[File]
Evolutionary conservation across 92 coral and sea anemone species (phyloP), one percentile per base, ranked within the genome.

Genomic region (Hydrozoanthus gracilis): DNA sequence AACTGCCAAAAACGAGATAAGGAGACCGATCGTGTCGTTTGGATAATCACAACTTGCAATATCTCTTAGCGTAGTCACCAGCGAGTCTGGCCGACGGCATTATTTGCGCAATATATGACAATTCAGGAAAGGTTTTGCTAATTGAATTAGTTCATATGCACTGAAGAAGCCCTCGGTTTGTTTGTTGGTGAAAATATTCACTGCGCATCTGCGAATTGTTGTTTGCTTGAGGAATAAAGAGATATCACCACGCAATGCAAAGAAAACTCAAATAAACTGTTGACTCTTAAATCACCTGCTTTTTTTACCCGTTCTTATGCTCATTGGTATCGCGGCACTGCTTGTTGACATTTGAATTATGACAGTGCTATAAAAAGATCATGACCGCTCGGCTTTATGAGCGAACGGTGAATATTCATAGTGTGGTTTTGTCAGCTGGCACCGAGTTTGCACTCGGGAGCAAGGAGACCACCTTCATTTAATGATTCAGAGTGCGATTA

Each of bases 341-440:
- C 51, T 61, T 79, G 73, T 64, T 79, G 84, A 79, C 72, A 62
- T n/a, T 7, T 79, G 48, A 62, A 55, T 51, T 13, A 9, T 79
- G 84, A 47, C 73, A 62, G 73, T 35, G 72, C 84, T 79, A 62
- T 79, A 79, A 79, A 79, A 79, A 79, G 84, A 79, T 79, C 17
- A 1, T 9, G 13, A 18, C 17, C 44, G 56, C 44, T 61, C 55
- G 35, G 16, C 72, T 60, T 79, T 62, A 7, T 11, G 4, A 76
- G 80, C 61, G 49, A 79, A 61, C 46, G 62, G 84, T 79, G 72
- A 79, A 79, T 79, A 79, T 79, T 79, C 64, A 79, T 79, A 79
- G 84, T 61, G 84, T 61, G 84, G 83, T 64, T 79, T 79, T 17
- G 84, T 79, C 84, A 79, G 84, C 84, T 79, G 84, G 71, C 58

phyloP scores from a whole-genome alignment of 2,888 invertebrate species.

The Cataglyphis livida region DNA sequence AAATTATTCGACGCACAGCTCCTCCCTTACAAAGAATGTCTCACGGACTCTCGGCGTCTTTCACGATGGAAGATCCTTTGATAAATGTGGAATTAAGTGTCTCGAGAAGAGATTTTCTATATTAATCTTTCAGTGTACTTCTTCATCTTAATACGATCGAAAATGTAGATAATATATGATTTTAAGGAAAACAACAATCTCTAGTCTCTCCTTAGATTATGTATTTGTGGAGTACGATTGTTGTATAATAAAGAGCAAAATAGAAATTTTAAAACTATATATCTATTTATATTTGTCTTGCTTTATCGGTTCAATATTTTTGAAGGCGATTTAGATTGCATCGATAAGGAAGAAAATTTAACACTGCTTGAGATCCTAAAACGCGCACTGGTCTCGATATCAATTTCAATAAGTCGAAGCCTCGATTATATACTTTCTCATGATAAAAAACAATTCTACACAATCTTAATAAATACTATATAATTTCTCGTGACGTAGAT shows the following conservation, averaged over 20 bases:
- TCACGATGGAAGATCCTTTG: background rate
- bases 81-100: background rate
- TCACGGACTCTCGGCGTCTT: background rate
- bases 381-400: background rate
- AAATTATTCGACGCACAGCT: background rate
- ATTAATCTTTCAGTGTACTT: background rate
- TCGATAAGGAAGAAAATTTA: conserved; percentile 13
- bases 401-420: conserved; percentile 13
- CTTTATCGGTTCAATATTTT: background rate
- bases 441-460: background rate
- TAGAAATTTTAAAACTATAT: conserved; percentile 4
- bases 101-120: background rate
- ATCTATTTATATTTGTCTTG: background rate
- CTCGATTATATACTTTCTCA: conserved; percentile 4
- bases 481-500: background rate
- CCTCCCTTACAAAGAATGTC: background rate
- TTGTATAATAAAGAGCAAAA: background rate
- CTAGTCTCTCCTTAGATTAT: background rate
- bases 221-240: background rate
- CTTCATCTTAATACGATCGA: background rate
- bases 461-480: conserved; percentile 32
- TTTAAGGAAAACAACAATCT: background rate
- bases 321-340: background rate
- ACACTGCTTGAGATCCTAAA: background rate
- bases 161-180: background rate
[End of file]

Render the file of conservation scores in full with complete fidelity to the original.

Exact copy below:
Evolutionary conservation across 92 coral and sea anemone species (phyloP), one percentile per base, ranked within the genome.

Genomic region (Hydrozoanthus gracilis): DNA sequence AACTGCCAAAAACGAGATAAGGAGACCGATCGTGTCGTTTGGATAATCACAACTTGCAATATCTCTTAGCGTAGTCACCAGCGAGTCTGGCCGACGGCATTATTTGCGCAATATATGACAATTCAGGAAAGGTTTTGCTAATTGAATTAGTTCATATGCACTGAAGAAGCCCTCGGTTTGTTTGTTGGTGAAAATATTCACTGCGCATCTGCGAATTGTTGTTTGCTTGAGGAATAAAGAGATATCACCACGCAATGCAAAGAAAACTCAAATAAACTGTTGACTCTTAAATCACCTGCTTTTTTTACCCGTTCTTATGCTCATTGGTATCGCGGCACTGCTTGTTGACATTTGAATTATGACAGTGCTATAAAAAGATCATGACCGCTCGGCTTTATGAGCGAACGGTGAATATTCATAGTGTGGTTTTGTCAGCTGGCACCGAGTTTGCACTCGGGAGCAAGGAGACCACCTTCATTTAATGATTCAGAGTGCGATTA

Each of bases 341-440:
- C 51, T 61, T 79, G 73, T 64, T 79, G 84, A 79, C 72, A 62
- T n/a, T 7, T 79, G 48, A 62, A 55, T 51, T 13, A 9, T 79
- G 84, A 47, C 73, A 62, G 73, T 35, G 72, C 84, T 79, A 62
- T 79, A 79, A 79, A 79, A 79, A 79, G 84, A 79, T 79, C 17
- A 1, T 9, G 13, A 18, C 17, C 44, G 56, C 44, T 61, C 55
- G 35, G 16, C 72, T 60, T 79, T 62, A 7, T 11, G 4, A 76
- G 80, C 61, G 49, A 79, A 61, C 46, G 62, G 84, T 79, G 72
- A 79, A 79, T 79, A 79, T 79, T 79, C 64, A 79, T 79, A 79
- G 84, T 61, G 84, T 61, G 84, G 83, T 64, T 79, T 79, T 17
- G 84, T 79, C 84, A 79, G 84, C 84, T 79, G 84, G 71, C 58

phyloP scores from a whole-genome alignment of 2,888 invertebrate species.

The Cataglyphis livida region DNA sequence AAATTATTCGACGCACAGCTCCTCCCTTACAAAGAATGTCTCACGGACTCTCGGCGTCTTTCACGATGGAAGATCCTTTGATAAATGTGGAATTAAGTGTCTCGAGAAGAGATTTTCTATATTAATCTTTCAGTGTACTTCTTCATCTTAATACGATCGAAAATGTAGATAATATATGATTTTAAGGAAAACAACAATCTCTAGTCTCTCCTTAGATTATGTATTTGTGGAGTACGATTGTTGTATAATAAAGAGCAAAATAGAAATTTTAAAACTATATATCTATTTATATTTGTCTTGCTTTATCGGTTCAATATTTTTGAAGGCGATTTAGATTGCATCGATAAGGAAGAAAATTTAACACTGCTTGAGATCCTAAAACGCGCACTGGTCTCGATATCAATTTCAATAAGTCGAAGCCTCGATTATATACTTTCTCATGATAAAAAACAATTCTACACAATCTTAATAAATACTATATAATTTCTCGTGACGTAGAT shows the following conservation, averaged over 20 bases:
- TCACGATGGAAGATCCTTTG: background rate
- bases 81-100: background rate
- TCACGGACTCTCGGCGTCTT: background rate
- bases 381-400: background rate
- AAATTATTCGACGCACAGCT: background rate
- ATTAATCTTTCAGTGTACTT: background rate
- TCGATAAGGAAGAAAATTTA: conserved; percentile 13
- bases 401-420: conserved; percentile 13
- CTTTATCGGTTCAATATTTT: background rate
- bases 441-460: background rate
- TAGAAATTTTAAAACTATAT: conserved; percentile 4
- bases 101-120: background rate
- ATCTATTTATATTTGTCTTG: background rate
- CTCGATTATATACTTTCTCA: conserved; percentile 4
- bases 481-500: background rate
- CCTCCCTTACAAAGAATGTC: background rate
- TTGTATAATAAAGAGCAAAA: background rate
- CTAGTCTCTCCTTAGATTAT: background rate
- bases 221-240: background rate
- CTTCATCTTAATACGATCGA: background rate
- bases 461-480: conserved; percentile 32
- TTTAAGGAAAACAACAATCT: background rate
- bases 321-340: background rate
- ACACTGCTTGAGATCCTAAA: background rate
- bases 161-180: background rate